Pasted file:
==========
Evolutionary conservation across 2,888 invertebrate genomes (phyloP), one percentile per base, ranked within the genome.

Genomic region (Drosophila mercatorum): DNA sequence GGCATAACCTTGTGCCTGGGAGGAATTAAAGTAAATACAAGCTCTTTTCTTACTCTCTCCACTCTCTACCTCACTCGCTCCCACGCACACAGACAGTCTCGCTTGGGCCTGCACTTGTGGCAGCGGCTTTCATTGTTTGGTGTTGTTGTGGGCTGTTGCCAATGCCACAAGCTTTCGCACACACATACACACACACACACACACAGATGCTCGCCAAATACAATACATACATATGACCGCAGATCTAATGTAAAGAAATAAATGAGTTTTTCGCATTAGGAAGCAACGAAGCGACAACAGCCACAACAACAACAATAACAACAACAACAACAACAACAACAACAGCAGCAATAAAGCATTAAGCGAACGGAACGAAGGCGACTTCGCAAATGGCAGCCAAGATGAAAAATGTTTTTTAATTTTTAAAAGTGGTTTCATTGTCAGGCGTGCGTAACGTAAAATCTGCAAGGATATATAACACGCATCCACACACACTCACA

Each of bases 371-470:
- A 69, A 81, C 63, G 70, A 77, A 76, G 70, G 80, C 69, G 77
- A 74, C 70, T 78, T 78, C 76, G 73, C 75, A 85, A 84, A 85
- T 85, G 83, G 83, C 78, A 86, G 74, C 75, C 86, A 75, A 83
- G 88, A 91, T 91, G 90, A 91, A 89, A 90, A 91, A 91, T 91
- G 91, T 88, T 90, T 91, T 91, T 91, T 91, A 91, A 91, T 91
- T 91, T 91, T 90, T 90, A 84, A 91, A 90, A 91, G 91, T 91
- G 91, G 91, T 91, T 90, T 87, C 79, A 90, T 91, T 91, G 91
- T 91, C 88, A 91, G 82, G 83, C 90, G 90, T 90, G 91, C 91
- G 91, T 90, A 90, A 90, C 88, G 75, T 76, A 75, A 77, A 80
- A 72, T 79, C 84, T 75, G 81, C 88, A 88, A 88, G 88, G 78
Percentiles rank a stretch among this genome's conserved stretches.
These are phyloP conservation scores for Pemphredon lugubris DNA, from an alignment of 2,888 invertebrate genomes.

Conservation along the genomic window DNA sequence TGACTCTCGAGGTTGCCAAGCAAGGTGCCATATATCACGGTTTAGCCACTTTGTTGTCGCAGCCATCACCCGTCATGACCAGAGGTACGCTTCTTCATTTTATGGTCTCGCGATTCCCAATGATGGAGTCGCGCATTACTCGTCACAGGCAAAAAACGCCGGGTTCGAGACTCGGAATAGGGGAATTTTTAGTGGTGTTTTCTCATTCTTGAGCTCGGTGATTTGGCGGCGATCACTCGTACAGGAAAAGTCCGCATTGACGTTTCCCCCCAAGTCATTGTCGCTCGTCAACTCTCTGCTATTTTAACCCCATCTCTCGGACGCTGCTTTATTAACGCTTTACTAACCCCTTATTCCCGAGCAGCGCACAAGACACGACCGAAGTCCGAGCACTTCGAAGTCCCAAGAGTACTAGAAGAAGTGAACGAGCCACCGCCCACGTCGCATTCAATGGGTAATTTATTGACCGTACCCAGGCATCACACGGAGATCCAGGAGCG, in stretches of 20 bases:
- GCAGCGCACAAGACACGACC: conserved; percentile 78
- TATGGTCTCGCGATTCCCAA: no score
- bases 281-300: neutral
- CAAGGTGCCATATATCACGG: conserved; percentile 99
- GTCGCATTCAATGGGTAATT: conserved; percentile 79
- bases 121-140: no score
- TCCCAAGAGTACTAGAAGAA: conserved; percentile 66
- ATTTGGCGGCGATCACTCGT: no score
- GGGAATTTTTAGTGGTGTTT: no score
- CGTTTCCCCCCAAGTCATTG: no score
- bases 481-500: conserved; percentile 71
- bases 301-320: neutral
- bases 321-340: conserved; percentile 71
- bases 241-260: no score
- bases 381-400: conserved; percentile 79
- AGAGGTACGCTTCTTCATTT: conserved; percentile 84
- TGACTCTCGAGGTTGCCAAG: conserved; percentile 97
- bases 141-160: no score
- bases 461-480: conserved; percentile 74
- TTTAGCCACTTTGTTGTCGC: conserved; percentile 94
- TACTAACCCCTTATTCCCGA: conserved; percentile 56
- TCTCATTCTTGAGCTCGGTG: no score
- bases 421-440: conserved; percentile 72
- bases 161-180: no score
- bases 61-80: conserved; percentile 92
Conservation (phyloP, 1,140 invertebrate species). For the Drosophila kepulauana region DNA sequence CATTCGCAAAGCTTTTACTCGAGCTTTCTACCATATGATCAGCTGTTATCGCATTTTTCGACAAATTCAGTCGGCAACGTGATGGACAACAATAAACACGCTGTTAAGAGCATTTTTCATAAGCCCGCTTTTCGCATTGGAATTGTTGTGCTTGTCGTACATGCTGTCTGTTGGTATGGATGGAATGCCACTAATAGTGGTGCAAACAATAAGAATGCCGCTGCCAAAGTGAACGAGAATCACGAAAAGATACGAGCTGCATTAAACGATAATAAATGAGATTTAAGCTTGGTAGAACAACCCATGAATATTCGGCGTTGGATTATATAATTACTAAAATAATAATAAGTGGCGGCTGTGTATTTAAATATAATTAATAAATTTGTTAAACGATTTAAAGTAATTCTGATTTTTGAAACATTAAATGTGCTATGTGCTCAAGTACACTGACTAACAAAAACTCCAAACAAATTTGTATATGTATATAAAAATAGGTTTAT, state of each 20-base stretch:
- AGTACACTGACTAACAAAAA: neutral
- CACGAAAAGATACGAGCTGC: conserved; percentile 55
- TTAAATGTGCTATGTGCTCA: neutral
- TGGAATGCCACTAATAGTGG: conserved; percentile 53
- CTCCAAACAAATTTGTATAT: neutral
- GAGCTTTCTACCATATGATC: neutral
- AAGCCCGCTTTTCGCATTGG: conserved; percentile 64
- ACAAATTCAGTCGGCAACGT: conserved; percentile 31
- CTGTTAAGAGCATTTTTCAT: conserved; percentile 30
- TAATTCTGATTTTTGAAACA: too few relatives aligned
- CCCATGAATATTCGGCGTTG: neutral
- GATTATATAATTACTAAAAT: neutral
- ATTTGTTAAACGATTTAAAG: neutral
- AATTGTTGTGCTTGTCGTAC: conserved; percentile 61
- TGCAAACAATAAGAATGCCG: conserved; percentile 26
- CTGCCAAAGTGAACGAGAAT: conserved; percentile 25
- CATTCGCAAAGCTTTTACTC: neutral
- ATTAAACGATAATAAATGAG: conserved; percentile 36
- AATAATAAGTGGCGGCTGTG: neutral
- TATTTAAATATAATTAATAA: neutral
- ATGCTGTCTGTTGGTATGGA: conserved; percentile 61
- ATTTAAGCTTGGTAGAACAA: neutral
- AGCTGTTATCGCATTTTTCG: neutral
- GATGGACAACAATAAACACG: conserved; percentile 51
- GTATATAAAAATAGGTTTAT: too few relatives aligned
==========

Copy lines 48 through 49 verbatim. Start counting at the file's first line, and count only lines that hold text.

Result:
- GAGCTTTCTACCATATGATC: neutral
- AAGCCCGCTTTTCGCATTGG: conserved; percentile 64